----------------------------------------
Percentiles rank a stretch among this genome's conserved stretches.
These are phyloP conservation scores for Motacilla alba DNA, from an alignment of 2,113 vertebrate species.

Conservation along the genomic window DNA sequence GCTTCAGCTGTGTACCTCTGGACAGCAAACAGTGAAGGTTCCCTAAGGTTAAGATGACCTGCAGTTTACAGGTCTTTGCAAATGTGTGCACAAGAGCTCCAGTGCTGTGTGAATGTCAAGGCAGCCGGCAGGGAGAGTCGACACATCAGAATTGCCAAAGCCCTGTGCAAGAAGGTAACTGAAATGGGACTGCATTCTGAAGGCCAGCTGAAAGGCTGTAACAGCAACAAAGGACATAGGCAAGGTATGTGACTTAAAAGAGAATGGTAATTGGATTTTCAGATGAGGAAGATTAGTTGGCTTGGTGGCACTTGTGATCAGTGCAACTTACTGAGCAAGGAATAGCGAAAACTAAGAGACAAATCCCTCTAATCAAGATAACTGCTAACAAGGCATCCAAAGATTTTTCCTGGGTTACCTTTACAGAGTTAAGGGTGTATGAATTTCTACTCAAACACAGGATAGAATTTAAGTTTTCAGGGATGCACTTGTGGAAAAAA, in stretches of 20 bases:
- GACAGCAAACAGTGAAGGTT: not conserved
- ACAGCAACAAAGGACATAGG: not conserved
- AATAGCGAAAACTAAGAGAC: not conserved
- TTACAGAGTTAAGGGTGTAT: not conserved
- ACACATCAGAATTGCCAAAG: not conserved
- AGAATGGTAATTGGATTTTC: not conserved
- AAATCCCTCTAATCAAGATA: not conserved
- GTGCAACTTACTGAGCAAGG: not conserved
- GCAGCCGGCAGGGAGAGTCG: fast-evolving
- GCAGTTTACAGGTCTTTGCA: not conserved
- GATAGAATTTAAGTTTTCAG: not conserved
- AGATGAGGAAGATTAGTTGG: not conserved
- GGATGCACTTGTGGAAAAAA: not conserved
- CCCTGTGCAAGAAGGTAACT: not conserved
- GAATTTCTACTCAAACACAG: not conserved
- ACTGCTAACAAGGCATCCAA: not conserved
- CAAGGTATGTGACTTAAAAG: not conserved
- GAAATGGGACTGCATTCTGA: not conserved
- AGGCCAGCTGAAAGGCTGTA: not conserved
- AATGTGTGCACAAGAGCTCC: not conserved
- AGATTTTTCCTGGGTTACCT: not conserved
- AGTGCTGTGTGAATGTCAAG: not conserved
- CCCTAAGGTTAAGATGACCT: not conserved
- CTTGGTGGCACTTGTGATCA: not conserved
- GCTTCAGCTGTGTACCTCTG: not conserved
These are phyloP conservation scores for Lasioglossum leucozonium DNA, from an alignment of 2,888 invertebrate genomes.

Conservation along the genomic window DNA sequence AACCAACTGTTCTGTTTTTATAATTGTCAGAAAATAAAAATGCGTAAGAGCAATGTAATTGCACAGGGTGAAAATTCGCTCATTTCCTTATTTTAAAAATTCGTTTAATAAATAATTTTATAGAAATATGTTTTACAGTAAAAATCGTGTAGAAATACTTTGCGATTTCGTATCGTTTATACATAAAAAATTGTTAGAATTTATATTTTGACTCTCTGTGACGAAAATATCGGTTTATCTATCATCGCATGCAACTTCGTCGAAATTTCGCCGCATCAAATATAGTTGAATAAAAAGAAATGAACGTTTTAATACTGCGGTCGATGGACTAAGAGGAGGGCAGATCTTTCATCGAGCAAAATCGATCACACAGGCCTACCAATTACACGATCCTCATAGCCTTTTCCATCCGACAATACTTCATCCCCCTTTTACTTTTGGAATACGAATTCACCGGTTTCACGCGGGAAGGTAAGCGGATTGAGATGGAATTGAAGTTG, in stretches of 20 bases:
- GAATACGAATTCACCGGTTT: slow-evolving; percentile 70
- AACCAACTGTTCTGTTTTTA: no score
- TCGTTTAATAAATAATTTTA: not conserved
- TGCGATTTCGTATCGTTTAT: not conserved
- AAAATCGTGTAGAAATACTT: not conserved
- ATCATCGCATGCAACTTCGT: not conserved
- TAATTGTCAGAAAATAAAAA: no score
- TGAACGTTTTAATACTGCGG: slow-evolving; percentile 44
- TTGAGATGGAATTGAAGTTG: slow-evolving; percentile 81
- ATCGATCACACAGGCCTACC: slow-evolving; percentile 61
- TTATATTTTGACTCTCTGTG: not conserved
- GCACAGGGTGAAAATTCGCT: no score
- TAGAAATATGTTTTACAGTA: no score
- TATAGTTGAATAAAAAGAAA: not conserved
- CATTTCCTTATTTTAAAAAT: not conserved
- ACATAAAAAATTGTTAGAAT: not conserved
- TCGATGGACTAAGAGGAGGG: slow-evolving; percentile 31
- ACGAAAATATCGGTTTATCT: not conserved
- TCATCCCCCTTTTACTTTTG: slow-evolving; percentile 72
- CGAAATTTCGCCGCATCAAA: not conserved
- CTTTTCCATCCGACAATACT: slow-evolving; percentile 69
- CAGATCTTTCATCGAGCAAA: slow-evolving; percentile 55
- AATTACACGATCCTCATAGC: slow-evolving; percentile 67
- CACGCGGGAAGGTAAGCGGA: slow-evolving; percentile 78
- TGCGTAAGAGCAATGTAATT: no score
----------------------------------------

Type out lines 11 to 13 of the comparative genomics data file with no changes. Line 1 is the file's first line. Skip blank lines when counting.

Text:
- GTGCAACTTACTGAGCAAGG: not conserved
- GCAGCCGGCAGGGAGAGTCG: fast-evolving
- GCAGTTTACAGGTCTTTGCA: not conserved